The need for treatment depends on the severity of the symptoms – some people find they can cope without treatment. For those whose symptoms are more severe, treatment usually involves a combination of medications as one single agent can seldom completely control myoclonus. Drugs which are sometimes used include antiepileptic drugs and anticholinergic medication (trihexyphenidyl). Although these medications can be very helpful, they are not universally effective, and some patients experience side effects.
Botulinum toxin injections can be used to treat the dystonia, particularly if it affects the neck. These treatments may sometimes reduce the severity of the myoclonus as well. The injected botulinum toxin temporarily relaxes the muscles at the site of the injection, and the injections are usually repeated every three months or so. Many patients find these injections to be a successful treatment, with generally rare and mild side effects.
Deep brain stimulation (DBS) is an option available if symptoms are severe and all other treatments are failing to control the symptoms. DBS is a surgical procedure in which two fine electrodes are inserted into the brain. They are connected to a battery implanted under the skin which delivers a constant, painless, signal which blocks the signals that cause the disabling symptoms of myoclonus dystonia
As some kinds of M-D are associated with psychological problems, it may also be necessary to seek specific help. Anti-depressant medications (or anxiolytics) are helpful in the treatment of depression or anxiety but others may find talking-based therapies are also helpful.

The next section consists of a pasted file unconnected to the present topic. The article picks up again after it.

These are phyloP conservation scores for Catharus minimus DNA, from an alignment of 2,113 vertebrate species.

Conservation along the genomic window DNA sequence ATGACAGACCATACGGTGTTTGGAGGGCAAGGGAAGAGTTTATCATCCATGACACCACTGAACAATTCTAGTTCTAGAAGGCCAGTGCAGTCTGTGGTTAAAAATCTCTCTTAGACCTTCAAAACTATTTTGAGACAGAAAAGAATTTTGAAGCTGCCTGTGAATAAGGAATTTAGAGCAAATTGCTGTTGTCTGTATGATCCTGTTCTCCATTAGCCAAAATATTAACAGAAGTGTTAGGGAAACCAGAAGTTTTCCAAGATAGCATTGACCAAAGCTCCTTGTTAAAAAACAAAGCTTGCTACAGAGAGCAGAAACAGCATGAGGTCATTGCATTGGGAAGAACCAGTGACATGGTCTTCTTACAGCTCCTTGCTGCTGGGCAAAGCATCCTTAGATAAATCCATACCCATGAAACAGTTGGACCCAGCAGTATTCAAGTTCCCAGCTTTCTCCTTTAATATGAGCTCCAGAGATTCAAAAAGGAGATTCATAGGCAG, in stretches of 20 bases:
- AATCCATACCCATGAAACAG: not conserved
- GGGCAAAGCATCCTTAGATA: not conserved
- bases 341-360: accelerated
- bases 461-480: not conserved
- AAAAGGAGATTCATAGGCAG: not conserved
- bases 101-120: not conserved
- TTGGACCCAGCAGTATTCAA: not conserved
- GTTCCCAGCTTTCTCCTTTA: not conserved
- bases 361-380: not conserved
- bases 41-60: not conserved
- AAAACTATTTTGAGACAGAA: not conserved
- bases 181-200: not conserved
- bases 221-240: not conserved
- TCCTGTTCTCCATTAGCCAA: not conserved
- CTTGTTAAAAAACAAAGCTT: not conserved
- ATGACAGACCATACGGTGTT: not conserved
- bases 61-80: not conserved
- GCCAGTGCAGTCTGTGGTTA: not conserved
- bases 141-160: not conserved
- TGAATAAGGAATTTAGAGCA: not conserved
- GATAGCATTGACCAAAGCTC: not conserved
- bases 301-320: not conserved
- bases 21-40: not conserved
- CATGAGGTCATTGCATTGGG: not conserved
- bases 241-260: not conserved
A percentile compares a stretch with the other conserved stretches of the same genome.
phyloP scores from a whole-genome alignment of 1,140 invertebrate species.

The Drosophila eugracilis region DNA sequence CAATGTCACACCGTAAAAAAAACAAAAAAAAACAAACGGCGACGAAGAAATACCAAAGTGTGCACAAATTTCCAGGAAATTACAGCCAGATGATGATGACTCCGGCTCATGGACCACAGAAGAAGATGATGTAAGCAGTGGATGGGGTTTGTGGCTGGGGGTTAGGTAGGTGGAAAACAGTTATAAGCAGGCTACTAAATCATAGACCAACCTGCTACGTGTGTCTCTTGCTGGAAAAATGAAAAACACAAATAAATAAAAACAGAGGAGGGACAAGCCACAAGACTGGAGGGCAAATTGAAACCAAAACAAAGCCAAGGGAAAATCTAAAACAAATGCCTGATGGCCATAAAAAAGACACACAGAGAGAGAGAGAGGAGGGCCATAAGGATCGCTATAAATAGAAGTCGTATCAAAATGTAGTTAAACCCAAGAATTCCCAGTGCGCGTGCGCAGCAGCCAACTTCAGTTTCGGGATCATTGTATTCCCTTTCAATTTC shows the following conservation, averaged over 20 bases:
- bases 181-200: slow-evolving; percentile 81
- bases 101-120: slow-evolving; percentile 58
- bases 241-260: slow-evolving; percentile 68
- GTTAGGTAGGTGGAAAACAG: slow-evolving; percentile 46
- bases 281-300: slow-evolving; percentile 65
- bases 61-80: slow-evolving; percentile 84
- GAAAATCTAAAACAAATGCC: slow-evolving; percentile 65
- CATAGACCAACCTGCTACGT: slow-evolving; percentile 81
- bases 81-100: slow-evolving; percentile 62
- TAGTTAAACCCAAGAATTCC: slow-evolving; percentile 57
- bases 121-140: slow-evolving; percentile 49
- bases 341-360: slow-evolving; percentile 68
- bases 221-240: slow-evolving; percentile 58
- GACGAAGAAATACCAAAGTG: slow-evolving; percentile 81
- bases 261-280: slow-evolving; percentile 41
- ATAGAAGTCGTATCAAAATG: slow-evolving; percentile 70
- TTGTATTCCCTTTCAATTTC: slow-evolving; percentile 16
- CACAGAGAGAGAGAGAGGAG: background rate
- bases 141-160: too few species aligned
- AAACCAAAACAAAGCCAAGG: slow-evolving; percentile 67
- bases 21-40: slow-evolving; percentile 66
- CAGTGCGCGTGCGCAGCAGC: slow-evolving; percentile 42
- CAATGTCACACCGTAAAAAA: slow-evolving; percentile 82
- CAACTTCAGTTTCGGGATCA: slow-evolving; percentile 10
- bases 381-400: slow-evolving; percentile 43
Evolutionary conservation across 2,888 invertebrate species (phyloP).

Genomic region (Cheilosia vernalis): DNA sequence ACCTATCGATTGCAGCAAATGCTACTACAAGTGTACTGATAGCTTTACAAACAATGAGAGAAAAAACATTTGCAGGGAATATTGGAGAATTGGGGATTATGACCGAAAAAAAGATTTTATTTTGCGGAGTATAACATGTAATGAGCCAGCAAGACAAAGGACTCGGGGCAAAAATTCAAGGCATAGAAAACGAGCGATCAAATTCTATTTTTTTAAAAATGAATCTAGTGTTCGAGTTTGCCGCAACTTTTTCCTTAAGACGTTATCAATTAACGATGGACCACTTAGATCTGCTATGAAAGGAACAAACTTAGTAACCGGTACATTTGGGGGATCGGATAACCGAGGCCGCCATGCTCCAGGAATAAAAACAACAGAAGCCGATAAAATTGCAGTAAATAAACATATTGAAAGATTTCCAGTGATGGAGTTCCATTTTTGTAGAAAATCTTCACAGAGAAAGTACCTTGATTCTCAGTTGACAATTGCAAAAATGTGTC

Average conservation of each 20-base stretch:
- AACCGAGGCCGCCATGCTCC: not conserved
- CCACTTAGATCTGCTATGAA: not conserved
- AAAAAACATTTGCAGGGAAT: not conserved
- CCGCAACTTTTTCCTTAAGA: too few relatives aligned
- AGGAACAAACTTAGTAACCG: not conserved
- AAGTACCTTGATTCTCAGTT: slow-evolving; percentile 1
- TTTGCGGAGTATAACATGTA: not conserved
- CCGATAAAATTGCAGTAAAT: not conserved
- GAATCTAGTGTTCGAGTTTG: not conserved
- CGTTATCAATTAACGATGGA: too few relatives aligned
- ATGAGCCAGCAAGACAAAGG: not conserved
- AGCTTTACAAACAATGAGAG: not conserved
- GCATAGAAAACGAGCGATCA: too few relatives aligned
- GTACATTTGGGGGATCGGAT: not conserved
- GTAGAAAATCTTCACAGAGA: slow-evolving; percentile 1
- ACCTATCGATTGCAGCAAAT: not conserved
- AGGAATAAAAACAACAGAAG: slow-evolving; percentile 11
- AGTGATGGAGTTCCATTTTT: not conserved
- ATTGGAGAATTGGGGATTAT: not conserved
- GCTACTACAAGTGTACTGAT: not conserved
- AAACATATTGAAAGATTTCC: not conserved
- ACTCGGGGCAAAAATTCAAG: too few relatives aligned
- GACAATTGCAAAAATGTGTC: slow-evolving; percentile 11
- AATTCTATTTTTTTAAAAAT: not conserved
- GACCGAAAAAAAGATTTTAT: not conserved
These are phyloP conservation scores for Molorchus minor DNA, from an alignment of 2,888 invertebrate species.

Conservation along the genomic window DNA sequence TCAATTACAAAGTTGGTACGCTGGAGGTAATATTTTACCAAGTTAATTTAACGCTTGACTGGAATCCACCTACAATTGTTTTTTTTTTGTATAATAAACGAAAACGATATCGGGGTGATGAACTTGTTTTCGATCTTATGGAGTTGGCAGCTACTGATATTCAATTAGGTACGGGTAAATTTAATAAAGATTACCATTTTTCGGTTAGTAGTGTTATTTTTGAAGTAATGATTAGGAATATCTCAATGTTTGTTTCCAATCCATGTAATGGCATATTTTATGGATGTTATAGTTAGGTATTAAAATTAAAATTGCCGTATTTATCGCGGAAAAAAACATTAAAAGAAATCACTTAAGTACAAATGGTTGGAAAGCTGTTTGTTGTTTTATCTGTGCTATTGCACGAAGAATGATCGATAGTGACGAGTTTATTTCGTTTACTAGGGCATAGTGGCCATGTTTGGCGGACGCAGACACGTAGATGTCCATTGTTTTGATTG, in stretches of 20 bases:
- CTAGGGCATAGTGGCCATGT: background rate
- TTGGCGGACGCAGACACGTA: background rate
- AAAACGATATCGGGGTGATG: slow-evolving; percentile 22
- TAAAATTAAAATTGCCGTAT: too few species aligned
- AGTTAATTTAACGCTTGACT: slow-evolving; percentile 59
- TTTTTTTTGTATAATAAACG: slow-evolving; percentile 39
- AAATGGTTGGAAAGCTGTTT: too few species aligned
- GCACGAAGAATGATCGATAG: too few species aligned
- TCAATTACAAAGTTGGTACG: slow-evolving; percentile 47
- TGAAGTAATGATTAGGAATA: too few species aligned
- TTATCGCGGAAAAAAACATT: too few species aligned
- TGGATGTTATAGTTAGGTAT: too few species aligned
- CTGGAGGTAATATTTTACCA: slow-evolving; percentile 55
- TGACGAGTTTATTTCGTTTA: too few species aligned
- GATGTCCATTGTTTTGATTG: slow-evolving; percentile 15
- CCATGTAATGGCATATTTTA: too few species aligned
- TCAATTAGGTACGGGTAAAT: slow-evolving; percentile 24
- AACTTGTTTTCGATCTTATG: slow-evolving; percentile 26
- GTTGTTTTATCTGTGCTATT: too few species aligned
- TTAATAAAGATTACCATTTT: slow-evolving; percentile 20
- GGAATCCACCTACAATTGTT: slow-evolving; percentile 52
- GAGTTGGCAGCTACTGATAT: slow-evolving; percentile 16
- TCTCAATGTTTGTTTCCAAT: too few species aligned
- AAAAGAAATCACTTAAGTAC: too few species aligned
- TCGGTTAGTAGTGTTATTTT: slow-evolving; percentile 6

Talking therapies provide a regular time and opportunity to talk about your troubles and explore difficult feelings with a trained professional. This can help deal with specific conditions, cope with a crisis, improve relationships, or develop better ways of living. The purpose of talking therapies is not, usually, to give advice, but to help you understand your feelings and behaviour better and, to help you change your behaviour or the way you think about things. There are a number of different types of talking treatments including cognitive behavioural therapy (CBT), counselling and psychotherapy.
You may find it helpful to speak to a genetic counselor about the genetic issues and the implications this may have on other family members developing M-D.
To read case studies of individuals with myoclonus dystonia that have been featured in Dystoniamatters! click on the links below:
Last reviewed August 2014
The Dystonia Society provides the information on this page as general information only. It is not intended to provide instruction and you should not rely on this information to determine diagnosis, prognosis or a course of treatment. It should not be used in place of a professional consultation with a doctor.
The Dystonia Society is not responsible for the consequences of your decisions resulting from the use of this information, including, but not limited to, your choosing to seek or not to seek professional medical care, or from choosing or not choosing specific treatment based on the information. You should not disregard the advice of your physician or other qualified health care provider because of any information you receive from us. If you have any health care questions, please consult the relevant medical practitioner.